Philadelphia’s Overbrook section is home to a place where art comes alive on the canvas.
As an artist and the owner of Philadelphia Framing and Fine Art, LaReine Nixon views her work as way to share stories with others.
“The writer writes the story and the painter tells the story. What I like is being able to have a story that I want to tell. I’m able to, in a visual way, take some sources and put it all together on a canvas and say something that has some significance. I can paint something that will make you think,” says the 54-year-old artist.
The gallery, located at 61st and Lancaster Avenue, houses Nixon’s vibrant, signature pastels in addition to paintings and sculptures by other artists.
When customers come into the gallery to browse, Nixon encourages them to purchase a piece of art that elicits a response.
“It’s the piece that you’re affected by, tugs at your heartstrings, reminds you of something, makes you feel something — that’s what you ought to buy,” she advises.
Throughout her seven years as an artist, Nixon has painted about 300 pieces and a dozen book covers.
Nixon’s favorite piece is her first published work titled, “Not for Sale.” The painting depicts a little Black girl with blond locks and bright blue eyes who is peering out from behind of the American flag. To the girl’s right is a replica of a poster advertising slaves slated to be sold. The piece is one of Nixon’s top sellers.
“The most challenging (thing) is having people understand what art is — and that it’s not decoration. It’s not an accessory like pillows and drapes. It’s consciousness. It’s history. It’s culture,” Nixon says of art.
“Whoever is telling the story through visual arts, it’s usually going to reflect the history and culture and consciousness of that person.”
During her 20 years in the art world, Nixon endured challenges as she moved her business to various locations throughout West Philadelphia.
Nixon’s foray into the art business came in 1992 after she was laid off from her job as a fundraiser for New Jersey-based nonprofit agency. With the assistance of a friend who owned a framing shop, Nixon quickly learned framing techniques. Armed with an inventory of framed prints, Nixon became an outdoor art vendor on the 52nd Street corridor.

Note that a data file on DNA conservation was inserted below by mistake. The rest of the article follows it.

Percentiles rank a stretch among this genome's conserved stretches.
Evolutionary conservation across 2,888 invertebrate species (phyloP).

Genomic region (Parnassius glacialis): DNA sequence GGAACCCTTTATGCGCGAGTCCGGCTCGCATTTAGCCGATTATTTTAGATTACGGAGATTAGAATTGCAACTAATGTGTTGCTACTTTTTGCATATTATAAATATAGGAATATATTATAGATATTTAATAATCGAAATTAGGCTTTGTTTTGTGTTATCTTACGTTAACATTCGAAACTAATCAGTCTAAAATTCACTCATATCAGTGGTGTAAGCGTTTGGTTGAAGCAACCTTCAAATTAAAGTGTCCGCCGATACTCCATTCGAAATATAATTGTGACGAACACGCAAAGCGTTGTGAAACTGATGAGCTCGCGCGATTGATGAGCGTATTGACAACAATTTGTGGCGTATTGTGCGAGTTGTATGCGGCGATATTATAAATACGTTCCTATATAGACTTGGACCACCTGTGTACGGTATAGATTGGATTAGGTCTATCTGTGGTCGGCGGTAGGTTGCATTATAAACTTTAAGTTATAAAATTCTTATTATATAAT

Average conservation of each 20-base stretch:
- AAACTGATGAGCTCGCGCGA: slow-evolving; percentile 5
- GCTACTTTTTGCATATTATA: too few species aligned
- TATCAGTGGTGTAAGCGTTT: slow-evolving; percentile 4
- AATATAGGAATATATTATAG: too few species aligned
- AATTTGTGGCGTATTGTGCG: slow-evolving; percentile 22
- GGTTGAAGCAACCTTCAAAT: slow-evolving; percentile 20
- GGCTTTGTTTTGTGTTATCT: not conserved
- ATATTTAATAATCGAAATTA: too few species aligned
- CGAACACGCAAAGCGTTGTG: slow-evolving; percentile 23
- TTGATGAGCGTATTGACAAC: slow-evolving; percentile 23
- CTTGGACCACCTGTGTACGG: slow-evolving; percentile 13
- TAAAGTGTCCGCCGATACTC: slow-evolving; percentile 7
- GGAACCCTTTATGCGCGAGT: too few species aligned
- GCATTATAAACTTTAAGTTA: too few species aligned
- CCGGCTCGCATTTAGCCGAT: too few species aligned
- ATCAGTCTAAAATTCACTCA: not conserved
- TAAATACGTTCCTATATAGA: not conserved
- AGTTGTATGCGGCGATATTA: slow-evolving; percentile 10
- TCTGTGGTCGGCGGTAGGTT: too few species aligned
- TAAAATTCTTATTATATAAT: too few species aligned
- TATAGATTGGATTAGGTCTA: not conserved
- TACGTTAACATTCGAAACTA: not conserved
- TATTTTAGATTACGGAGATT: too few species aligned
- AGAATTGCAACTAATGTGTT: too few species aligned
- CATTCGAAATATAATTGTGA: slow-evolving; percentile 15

“I averaged about $800–$900 a week selling art on a corridor where sneakers were the order of the day, but because people were exposed to the art, they bought it,” says Nixon.
Two years later, she relocated to empty lot at 49th and Market and ended up turning the site into an open-air fine art gallery.
After two years of solid sales, the 49th Street Art Gallery and Custom Framing was impacted by SEPTA’s reconstruction project of the Market-Frankford Elevated Line.
When the 10-year construction project caused the intersection near Nixon’s location to be closed off, customers couldn’t get to the gallery and sales dwindled. Nixon was in for a struggle that would leave her business on life support.
“It was just sheer determination and the will to stay put and to stay in business. I do not know how I managed. I know that for eight years it was a nightmare,” recalled the West Philadelphia native.
When things had gotten to the point where Nixon could not afford to restock her inventory, she opted to produce and sell her own work. In 2005, the self-taught artist started doing oil paintings and then switched to pastels.
“Literally, if I had not started to produce work, I would have been out of business,” she admitted.
Nixon’s efforts paid off, and she became a noted portrait artist. In 2007, she was featured in Jet magazine as the “Portrait to the Stars” after her pastel of R&B singer Gerald Levert took center stage during his memorial service.
Now Nixon is preparing to launch her newest venture — Khalil’s Place, a new restaurant named in memory of her 6-year-old foster grandson, Khalil Wimes. Wimes died in March of malnutrition and abuse.
Slated to open this summer at 43rd and Ludlow streets, Khalil’s Place will offer a healthier take on traditional breakfast and lunch offerings. Nixon looks forward to serving up what she bills as the best breakfast and lunch in Philly.
“That’s not just an advertising or marketing ploy. I really care about the food and the food supply. We’re not just opening up a restaurant to sell food to people,” Nixon added.